I’m proud of the script, and didn’t realize until much later on how many parts for women I had written -- good, strong parts for people past the age of ingĂ©nues. Of course, that does not mean these women are not attractive or sexy -- I think all of them are -- and it’s nice to see these characters fleshed out by so many accomplished actors.

Our little crew was exceptional, and we were all bit by the fever of making an independent film in New Hampshire , which had not been done in some time. There was Vickie Brown and Eric Gleske and Sue Morse and Kem Taylor and a whole slew of people who gave their time and energy and talent to make this happen.

We submitted a trailer to the Independent Film Market in New York City in 1997, and we were accepted as a work in progress. We got a fair amount of press, and then a bunch of us went down and lobbied for the film.

There was, as incredible as it may seem now, some buzz about the film. These things are strange; there is a surreal aspect to it. Someone who I did not know at the festival said that Penguin Books wanted to talk to me about a novelization of the screenplay, but as far as I know that was just a weird thing to say. It certainly never happened.

The IFM lasts a week, and about half way through it, fueled by bouts of ale at McSorley’s, I had had enough, and said as much to some other filmmaker. I said, I don’t think I’m ever going to make another movie; I hate it. And then after that, for the rest of the week, I had some strange kind of “Bonfire of the Vanities” celebrity because I became known as the guy who didn’t want to make movies. One filmmaker said they would die if they didn’t make films. On the last night of the festival, when I repeated my desire for anonymity, a filmmaker fairly yelled at me by saying: “You can take that whole thing too far!” I said I wasn’t pretending, I didn’t want to do this shtick. I didn’t write another screenplay, by the way, for 10 years.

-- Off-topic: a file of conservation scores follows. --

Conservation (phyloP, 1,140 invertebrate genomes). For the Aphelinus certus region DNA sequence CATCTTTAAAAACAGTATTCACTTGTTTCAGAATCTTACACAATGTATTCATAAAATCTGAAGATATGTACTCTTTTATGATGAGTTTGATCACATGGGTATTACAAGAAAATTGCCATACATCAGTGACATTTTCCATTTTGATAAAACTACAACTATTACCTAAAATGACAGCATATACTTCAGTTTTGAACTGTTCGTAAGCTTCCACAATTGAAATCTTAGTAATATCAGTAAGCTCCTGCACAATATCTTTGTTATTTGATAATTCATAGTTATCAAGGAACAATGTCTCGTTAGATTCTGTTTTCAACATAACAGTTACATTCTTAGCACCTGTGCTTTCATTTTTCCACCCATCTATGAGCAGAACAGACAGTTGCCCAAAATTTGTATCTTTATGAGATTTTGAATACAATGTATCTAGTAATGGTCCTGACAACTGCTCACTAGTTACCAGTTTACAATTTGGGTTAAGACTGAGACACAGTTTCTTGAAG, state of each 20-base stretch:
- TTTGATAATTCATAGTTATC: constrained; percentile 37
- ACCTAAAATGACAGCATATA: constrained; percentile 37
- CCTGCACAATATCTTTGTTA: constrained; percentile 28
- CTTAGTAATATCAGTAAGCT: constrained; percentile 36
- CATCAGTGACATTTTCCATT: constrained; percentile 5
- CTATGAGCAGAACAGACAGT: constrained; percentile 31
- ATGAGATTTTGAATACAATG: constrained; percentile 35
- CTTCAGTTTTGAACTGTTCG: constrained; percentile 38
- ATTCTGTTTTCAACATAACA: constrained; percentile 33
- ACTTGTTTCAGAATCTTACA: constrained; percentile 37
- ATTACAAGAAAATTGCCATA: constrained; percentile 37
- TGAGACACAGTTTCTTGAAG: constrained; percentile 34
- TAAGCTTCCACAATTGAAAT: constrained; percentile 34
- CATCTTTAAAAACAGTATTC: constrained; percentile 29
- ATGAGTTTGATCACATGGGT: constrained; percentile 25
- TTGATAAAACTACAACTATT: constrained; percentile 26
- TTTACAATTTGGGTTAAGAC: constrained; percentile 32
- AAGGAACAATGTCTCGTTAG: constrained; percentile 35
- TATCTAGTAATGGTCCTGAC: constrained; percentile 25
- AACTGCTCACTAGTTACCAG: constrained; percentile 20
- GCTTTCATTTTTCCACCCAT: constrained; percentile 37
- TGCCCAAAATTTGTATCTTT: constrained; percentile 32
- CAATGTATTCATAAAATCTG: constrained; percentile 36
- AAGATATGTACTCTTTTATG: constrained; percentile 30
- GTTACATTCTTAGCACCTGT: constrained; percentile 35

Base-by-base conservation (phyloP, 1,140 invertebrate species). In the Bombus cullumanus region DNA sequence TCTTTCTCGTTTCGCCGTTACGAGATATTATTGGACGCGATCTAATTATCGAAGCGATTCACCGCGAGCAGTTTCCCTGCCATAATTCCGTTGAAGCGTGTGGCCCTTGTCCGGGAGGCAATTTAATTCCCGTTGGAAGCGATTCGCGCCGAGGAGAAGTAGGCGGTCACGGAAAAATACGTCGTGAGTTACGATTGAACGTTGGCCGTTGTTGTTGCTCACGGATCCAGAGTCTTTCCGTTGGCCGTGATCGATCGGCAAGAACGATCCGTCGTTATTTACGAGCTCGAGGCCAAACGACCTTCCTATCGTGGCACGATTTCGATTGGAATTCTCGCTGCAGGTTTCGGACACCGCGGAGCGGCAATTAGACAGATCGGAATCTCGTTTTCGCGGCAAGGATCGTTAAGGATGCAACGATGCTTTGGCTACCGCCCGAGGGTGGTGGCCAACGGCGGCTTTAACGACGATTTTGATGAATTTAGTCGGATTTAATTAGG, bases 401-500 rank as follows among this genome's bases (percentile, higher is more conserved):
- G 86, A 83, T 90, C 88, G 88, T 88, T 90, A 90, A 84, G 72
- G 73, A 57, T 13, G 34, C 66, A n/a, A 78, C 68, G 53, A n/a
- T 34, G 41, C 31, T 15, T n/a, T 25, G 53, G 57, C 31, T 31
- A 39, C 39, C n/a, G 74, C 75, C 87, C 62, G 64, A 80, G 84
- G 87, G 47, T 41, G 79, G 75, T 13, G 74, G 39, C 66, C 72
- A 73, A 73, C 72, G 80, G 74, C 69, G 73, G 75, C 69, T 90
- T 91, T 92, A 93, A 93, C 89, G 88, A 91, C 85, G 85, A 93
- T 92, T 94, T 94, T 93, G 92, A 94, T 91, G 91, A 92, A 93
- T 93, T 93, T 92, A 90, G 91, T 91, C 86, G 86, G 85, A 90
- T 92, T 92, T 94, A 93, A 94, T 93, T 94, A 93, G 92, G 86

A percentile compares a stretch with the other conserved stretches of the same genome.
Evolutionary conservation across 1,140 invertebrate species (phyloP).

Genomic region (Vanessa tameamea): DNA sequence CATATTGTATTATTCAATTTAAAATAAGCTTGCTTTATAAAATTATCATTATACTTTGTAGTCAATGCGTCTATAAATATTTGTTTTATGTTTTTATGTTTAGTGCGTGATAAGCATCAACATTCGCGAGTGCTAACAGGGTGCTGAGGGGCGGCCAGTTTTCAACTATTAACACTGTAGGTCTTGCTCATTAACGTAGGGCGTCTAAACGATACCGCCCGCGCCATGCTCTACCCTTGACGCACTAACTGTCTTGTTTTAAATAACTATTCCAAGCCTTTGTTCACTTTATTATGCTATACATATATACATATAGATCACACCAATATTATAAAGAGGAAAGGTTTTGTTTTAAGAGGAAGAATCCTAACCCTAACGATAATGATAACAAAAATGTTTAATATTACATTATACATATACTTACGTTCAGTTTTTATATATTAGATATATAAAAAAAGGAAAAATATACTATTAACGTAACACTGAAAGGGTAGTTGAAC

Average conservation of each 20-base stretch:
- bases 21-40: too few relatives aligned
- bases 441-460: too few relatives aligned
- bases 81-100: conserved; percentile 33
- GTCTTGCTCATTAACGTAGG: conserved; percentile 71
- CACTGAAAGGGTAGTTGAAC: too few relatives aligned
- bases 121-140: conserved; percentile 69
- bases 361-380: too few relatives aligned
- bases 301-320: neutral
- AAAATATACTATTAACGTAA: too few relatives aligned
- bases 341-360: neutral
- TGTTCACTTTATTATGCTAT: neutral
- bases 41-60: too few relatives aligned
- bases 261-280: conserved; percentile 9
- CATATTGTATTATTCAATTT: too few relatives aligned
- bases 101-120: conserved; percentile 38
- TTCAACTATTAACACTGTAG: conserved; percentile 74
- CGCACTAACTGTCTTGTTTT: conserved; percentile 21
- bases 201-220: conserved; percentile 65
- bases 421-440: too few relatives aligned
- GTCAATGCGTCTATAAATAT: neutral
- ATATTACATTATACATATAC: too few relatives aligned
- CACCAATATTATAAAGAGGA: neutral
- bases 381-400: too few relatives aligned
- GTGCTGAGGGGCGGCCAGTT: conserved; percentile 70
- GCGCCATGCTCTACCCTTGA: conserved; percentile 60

As I said, there was some interest in the film. I made contacts, but every time I called that person at this or that studio, they seemed to have left their job. I was asked to resend the video -- these were cassettes back in those days -- but nothing ever happened. I would make calls to people I had met, and it was always, “We’re going to get this thing bought, buddy!” but I never heard back. And then time, and life, intervened.

I look back on the movie now and have an incredible sense of pride about it. It’s beautifully done, and I know the acting is uneven, and so is the production, but with what we had we did a great job. And, we finished it, which is a lot more than people do sometimes.

It took my wife and me several years to pay off our debt on this thing, and then the old enthusiasm came back, slowly, and movies still hold their allure for me. Mike Gillis and I are enamored of the David Lynch school of filmmaking, and we hope to make a series of small, surreal, lovely little films with a minimum crew on little or no money. That’s the plan, anyway.

It’s funny how times change. Back then, I had to go to Boston every week and write a check to DuArt to get our developed film -- which lingers now in boxes in my attic -- and now we can store an entire film on tiny little video cassettes.